First day of the new regime, as the firm where I worked is absorbed into another larger firm. All the usual issues over supervision, disbursements, etc., etc.. All the necessary adaptions to working practice, culture of firm etc., etc.. But beyond that, the whole takeover represents a more serious symptom of what is happening to the sector that does publicly funded work, particularly for civil legal aid.
It seems fair to say that the future direction of civil legal aid funding has been made clear, even though the final Carter report is still awaited and pilot projects are still piloting. The future looks roughly like this:
In urban areas, contracts will be awarded to firms that can provide an ‘holistic’ service, meaning firms that can handle all areas of civil legal aid – family, mental health, community care (social welfare, housing) and so on.
Where there are areas of particular need and lack of provision, Community Legal Centres, CLACS, will be set up, co-funded between LSC and Local Authorities.
In the rural advice deserts, ‘federations’ of providers will be funded to attempt to provide the full range of advice, the CLANs.
This sounds nice. I’m sure it plays well in Powerpoint. But behind the scattered ‘holistic’s and ‘Community care’s, it is becoming very clear what this means. Let us look at each of these proposals.
First – the urban all providers. Granted, there are some superb examples of this beast in existence. There are also some less than wonderful versions. There are very few of them, good or bad, in total. Far fewer than could possibly sustain the whole load of urban civil legal aid work, even if all of them were prepared to deal properly or at all with the less profitable forms of work. But who the hell does Social Welfare anymore?
In any case, it means the end of the local specialist firm, actutely aware of the nature of the local client base, the specific problems of their area and of the foibles of the local authorities. But surely the CLACS, as some kind of reinvented Law Centre can fill in the gaps…
Or not. Secondly, note that the CLACS are in large part to be funded by Local Authorities. This must raise serious doubts over their willingness to take action on the client’s behalf against their paymasters. It is also very unclear how far CLACS will receive LSC funding for actions. At the moment, it appears their remit is more advice and advocacy based. What this all means for existing Law Centres is also an interesting and, so far, unanswered question, but it doesn’t look good.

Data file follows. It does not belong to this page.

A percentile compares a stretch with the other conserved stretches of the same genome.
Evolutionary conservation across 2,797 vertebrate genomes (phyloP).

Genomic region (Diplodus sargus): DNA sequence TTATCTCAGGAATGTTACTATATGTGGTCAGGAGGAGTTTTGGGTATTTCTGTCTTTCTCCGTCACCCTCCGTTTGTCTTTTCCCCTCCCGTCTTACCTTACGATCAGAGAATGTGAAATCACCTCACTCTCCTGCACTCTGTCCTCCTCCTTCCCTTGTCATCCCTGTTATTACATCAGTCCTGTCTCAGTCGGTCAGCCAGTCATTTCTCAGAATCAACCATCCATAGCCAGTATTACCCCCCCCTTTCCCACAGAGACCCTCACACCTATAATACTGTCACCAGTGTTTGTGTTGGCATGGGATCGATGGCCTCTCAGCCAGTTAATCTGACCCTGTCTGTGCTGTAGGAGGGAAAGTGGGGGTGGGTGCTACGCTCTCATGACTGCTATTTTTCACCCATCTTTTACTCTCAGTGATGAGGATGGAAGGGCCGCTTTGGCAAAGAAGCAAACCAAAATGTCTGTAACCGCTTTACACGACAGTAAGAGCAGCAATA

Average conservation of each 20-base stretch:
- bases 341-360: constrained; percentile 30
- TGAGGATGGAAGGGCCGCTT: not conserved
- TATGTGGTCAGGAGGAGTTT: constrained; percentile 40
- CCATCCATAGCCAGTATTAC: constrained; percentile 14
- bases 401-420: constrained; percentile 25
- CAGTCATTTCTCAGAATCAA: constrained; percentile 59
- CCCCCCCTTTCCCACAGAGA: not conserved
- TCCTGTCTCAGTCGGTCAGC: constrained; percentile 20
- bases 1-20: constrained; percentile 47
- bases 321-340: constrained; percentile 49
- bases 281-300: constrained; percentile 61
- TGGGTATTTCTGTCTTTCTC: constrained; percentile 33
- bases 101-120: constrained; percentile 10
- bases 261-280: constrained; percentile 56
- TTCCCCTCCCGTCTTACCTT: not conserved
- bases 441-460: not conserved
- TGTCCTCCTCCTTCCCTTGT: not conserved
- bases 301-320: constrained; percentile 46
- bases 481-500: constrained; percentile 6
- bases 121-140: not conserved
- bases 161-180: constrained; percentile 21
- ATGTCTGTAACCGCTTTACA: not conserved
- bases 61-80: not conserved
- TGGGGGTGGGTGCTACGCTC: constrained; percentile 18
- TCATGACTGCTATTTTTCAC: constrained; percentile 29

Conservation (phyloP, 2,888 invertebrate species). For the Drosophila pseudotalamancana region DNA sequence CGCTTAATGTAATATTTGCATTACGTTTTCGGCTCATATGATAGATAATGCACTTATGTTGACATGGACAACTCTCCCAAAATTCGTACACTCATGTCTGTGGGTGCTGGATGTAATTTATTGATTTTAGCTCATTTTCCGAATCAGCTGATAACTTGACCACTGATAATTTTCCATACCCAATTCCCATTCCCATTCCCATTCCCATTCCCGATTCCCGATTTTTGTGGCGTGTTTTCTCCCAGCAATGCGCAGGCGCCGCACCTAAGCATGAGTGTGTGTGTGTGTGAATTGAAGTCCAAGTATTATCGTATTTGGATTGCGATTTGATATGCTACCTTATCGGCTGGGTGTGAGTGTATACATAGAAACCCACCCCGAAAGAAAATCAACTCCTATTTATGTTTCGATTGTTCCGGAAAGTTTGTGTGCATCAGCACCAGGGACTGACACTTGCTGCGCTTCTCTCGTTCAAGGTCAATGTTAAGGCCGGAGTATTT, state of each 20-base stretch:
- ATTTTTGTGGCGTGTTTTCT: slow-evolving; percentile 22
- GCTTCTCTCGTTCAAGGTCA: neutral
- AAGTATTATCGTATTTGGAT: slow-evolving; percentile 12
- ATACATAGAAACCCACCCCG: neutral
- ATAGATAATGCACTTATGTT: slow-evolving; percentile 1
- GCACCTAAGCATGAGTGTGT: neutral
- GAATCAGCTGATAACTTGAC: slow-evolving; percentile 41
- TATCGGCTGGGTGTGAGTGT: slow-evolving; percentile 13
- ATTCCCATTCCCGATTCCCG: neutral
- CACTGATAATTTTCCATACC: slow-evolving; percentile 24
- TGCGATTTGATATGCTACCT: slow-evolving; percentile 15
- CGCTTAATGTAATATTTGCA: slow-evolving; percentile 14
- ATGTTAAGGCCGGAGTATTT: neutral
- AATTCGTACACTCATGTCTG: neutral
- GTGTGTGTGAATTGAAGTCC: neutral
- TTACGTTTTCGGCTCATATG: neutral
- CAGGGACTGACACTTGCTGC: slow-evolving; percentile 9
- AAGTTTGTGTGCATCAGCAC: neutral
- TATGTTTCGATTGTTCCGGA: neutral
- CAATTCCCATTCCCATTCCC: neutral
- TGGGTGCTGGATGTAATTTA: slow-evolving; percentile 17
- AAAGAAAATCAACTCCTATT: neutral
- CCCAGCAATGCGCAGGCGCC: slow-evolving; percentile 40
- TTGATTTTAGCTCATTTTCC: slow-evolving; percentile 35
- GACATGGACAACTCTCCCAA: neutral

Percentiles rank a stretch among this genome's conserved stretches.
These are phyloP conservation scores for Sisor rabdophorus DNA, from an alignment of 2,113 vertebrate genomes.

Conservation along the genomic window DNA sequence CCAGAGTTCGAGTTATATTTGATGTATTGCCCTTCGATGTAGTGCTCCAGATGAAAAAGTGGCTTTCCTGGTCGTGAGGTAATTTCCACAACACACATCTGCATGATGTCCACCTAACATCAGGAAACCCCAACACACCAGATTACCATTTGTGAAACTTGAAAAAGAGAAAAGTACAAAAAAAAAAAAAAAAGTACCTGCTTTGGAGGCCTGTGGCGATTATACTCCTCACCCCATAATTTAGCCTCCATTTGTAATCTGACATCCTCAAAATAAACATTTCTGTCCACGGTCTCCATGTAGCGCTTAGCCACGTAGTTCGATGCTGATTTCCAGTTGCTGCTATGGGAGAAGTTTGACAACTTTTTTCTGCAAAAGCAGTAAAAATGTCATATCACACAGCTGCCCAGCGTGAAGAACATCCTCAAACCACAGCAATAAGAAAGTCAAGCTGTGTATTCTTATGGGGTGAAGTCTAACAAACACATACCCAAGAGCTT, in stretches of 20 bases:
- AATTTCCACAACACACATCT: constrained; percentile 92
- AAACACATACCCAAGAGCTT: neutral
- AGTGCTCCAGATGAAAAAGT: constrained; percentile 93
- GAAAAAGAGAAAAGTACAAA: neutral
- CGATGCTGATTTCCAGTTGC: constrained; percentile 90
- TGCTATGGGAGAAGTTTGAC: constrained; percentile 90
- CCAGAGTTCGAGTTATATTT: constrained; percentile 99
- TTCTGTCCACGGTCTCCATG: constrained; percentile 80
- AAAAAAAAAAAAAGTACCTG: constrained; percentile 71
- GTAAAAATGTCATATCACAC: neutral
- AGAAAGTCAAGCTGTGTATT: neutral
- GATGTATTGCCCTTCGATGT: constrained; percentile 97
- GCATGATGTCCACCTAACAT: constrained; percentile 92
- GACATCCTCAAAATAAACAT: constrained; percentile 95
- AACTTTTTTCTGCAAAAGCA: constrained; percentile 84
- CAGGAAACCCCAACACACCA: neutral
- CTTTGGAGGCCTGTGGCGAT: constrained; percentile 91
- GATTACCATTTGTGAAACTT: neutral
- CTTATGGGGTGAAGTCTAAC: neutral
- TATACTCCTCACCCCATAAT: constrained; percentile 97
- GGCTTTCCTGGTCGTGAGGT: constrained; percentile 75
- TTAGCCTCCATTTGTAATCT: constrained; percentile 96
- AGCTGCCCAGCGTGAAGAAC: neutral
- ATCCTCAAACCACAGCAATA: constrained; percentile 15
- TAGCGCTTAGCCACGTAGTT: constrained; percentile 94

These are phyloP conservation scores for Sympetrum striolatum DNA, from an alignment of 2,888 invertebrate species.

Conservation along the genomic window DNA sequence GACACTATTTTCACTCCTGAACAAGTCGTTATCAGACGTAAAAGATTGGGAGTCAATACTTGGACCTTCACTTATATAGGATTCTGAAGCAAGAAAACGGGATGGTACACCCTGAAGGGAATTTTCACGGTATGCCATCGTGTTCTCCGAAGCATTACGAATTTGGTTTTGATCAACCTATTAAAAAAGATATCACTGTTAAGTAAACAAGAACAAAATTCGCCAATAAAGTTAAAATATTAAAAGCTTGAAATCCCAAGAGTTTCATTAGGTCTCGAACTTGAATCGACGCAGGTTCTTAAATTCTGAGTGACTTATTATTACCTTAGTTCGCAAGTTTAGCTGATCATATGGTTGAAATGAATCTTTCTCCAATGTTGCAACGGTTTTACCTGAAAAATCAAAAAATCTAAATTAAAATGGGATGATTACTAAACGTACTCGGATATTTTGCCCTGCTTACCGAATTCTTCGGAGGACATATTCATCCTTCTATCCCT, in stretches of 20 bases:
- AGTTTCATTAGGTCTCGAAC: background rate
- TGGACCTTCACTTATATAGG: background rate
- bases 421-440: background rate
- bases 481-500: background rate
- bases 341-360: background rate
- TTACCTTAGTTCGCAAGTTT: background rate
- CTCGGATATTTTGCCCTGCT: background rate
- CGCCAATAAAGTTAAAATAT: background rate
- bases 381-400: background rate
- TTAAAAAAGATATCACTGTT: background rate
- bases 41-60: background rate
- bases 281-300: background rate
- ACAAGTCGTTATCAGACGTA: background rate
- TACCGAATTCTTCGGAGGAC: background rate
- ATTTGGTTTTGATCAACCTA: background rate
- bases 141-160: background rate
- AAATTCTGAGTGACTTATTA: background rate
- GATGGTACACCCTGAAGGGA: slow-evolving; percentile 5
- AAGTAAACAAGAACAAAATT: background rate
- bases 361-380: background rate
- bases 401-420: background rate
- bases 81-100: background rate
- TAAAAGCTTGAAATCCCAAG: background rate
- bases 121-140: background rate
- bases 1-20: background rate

Thirdly, the CLANS. Although I personally think that the federation model is a way forward for civil legal aid firms, and possibly a preferable model to the ‘all-in-one’ large urban firm, I’m not sure how this actually answers the rural advice desert problem. When we are in a situation where someone’s closest provider in England could be 150 miles away and there is a large, if disparate, unsatisfied demand for (unfortunately badly paid) services, I really don’t see how some sharing of expertise amongst existing firms, however much to be applauded, can possibily be an adequate response.
What does this add up to? My opinion, uninformed as it may be, is that there are severe problems ahead for civil legal aid (and for criminal, I’m sure). A few large and well run firms will survive and do OK. Specialist firms are mostly in deep trouble. The most desperate clients will find fewer and fewer firms willing and capable of taking them on or with the necessary knowledge and expertise.
Oh, and as I search for a training contract, I’ve really made a bad career choice, n’est-ce pas?
[edit. Another data point and some acute commentary on ukblawger. We’re all doomed, I tell you. Mind you, I for one distrust the idea of a salaried legal service. How close is the relation to the paymasters? Currently one can judicially review the LSC, with public funding. Could one JR one’s manager?]